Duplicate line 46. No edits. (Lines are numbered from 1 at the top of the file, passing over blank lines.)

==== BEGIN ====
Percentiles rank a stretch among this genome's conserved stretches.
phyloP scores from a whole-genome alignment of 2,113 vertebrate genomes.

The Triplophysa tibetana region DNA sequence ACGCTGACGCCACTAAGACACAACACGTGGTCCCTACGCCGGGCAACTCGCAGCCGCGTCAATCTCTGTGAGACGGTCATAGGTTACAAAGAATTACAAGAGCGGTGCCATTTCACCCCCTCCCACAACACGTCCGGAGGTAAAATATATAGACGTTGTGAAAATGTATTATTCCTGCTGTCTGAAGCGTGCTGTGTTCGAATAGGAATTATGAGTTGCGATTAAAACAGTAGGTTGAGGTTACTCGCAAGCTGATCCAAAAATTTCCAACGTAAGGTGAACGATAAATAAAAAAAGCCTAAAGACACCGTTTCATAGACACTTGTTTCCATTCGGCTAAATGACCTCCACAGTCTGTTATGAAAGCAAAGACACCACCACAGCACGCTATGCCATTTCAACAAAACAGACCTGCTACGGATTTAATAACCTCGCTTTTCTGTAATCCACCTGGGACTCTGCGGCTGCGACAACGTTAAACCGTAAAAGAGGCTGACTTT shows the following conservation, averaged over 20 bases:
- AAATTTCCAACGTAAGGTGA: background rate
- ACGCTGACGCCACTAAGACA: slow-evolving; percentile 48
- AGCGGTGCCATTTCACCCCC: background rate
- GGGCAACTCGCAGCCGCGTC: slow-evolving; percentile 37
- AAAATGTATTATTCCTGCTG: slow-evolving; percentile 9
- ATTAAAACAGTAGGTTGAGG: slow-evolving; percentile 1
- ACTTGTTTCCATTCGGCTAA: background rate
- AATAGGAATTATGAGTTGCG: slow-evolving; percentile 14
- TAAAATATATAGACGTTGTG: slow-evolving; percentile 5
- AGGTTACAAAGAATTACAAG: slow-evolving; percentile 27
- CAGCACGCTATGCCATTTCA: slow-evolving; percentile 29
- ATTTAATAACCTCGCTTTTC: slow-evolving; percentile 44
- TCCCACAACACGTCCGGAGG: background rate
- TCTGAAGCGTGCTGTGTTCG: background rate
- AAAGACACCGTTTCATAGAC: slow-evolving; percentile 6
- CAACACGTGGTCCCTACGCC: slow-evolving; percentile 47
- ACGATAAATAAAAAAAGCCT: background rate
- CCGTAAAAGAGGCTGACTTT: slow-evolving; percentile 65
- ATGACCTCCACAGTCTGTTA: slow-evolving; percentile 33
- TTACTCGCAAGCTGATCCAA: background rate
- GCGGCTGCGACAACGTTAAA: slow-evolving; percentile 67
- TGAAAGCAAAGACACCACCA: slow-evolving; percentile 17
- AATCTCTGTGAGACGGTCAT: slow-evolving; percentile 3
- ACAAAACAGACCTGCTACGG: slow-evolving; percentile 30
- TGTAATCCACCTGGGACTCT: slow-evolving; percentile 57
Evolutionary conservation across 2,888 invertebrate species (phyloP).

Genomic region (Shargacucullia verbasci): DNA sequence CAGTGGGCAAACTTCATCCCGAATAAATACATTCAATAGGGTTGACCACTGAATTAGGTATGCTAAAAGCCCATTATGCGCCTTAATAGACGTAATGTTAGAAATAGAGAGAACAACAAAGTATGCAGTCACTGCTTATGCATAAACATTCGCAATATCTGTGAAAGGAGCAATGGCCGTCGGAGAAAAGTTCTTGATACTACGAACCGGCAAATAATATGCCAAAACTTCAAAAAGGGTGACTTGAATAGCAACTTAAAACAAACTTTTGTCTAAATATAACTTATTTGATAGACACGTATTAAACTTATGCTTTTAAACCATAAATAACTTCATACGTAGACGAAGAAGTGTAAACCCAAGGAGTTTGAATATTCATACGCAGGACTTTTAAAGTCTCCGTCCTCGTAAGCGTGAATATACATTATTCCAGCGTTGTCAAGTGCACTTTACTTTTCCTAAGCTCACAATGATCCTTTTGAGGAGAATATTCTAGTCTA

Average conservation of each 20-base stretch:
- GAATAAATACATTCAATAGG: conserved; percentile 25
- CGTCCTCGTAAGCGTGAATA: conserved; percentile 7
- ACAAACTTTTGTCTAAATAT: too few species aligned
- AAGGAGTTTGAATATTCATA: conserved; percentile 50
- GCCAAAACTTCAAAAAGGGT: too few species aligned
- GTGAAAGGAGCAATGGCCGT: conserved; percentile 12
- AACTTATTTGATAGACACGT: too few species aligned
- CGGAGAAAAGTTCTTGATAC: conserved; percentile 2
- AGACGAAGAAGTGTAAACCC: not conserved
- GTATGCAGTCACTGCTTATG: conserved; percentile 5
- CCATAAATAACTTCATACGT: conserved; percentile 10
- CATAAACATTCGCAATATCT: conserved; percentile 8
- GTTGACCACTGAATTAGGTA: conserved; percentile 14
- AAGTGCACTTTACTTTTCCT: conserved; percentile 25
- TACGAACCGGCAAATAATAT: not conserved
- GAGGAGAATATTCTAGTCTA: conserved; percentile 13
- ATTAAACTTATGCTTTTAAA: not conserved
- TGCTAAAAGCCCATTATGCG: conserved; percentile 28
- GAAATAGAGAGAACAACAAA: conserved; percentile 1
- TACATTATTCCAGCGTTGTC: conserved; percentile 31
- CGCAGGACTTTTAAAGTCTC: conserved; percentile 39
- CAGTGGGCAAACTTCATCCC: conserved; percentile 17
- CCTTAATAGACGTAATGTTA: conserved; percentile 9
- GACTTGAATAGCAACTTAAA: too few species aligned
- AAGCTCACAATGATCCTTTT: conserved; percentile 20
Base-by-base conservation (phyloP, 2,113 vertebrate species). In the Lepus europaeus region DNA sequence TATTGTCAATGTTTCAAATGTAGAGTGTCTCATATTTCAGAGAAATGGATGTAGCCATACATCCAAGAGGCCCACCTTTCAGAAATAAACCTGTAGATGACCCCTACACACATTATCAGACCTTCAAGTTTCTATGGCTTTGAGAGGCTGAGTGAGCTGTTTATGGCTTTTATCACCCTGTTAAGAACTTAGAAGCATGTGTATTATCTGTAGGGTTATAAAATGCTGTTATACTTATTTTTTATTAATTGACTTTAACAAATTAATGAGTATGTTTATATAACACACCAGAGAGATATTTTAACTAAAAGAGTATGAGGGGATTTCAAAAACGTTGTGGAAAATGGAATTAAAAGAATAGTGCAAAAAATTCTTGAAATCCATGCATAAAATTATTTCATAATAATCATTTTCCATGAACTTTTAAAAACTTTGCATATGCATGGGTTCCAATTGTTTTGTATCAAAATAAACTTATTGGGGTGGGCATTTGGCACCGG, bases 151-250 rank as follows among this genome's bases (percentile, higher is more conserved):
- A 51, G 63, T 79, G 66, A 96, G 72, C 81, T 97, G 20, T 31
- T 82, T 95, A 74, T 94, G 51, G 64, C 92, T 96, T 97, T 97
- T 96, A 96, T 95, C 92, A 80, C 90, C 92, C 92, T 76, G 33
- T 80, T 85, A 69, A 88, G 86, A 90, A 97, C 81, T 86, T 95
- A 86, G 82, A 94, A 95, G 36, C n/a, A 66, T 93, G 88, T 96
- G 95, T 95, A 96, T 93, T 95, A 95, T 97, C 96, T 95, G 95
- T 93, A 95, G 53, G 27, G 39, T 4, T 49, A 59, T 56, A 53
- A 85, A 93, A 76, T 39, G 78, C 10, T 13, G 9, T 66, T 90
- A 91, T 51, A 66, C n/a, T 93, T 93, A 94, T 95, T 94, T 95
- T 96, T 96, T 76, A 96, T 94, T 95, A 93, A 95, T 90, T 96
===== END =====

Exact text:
- TACGAACCGGCAAATAATAT: not conserved